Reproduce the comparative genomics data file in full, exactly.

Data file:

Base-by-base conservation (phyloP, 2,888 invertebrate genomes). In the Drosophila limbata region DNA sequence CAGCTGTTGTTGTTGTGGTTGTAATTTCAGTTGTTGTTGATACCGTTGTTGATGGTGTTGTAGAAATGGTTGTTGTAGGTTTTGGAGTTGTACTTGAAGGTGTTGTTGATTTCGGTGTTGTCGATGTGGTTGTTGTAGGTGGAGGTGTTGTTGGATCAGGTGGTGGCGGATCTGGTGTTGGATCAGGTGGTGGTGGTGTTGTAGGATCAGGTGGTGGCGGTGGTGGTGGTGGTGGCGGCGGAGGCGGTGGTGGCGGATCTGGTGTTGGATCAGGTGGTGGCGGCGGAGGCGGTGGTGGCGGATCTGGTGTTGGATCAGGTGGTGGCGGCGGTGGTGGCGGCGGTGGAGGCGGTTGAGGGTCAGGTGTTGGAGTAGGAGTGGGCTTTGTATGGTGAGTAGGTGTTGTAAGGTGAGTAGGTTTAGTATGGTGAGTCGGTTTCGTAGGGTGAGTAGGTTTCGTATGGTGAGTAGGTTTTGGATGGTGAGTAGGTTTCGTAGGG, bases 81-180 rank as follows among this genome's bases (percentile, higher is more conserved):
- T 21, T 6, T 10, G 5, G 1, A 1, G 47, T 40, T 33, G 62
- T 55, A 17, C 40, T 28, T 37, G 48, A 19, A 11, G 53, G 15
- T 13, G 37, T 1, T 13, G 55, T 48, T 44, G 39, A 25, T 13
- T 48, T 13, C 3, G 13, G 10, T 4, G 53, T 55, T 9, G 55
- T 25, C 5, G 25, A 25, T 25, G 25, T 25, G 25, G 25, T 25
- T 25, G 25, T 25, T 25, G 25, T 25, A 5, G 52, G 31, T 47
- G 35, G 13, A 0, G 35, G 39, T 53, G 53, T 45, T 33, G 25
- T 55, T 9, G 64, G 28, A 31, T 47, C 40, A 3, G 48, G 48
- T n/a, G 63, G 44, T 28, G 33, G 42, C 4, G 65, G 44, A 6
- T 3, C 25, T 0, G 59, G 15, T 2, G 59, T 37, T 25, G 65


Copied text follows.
Base-by-base conservation (phyloP, 2,888 invertebrate genomes). In the Drosophila limbata region DNA sequence CAGCTGTTGTTGTTGTGGTTGTAATTTCAGTTGTTGTTGATACCGTTGTTGATGGTGTTGTAGAAATGGTTGTTGTAGGTTTTGGAGTTGTACTTGAAGGTGTTGTTGATTTCGGTGTTGTCGATGTGGTTGTTGTAGGTGGAGGTGTTGTTGGATCAGGTGGTGGCGGATCTGGTGTTGGATCAGGTGGTGGTGGTGTTGTAGGATCAGGTGGTGGCGGTGGTGGTGGTGGTGGCGGCGGAGGCGGTGGTGGCGGATCTGGTGTTGGATCAGGTGGTGGCGGCGGAGGCGGTGGTGGCGGATCTGGTGTTGGATCAGGTGGTGGCGGCGGTGGTGGCGGCGGTGGAGGCGGTTGAGGGTCAGGTGTTGGAGTAGGAGTGGGCTTTGTATGGTGAGTAGGTGTTGTAAGGTGAGTAGGTTTAGTATGGTGAGTCGGTTTCGTAGGGTGAGTAGGTTTCGTATGGTGAGTAGGTTTTGGATGGTGAGTAGGTTTCGTAGGG, bases 81-180 rank as follows among this genome's bases (percentile, higher is more conserved):
- T 21, T 6, T 10, G 5, G 1, A 1, G 47, T 40, T 33, G 62
- T 55, A 17, C 40, T 28, T 37, G 48, A 19, A 11, G 53, G 15
- T 13, G 37, T 1, T 13, G 55, T 48, T 44, G 39, A 25, T 13
- T 48, T 13, C 3, G 13, G 10, T 4, G 53, T 55, T 9, G 55
- T 25, C 5, G 25, A 25, T 25, G 25, T 25, G 25, G 25, T 25
- T 25, G 25, T 25, T 25, G 25, T 25, A 5, G 52, G 31, T 47
- G 35, G 13, A 0, G 35, G 39, T 53, G 53, T 45, T 33, G 25
- T 55, T 9, G 64, G 28, A 31, T 47, C 40, A 3, G 48, G 48
- T n/a, G 63, G 44, T 28, G 33, G 42, C 4, G 65, G 44, A 6
- T 3, C 25, T 0, G 59, G 15, T 2, G 59, T 37, T 25, G 65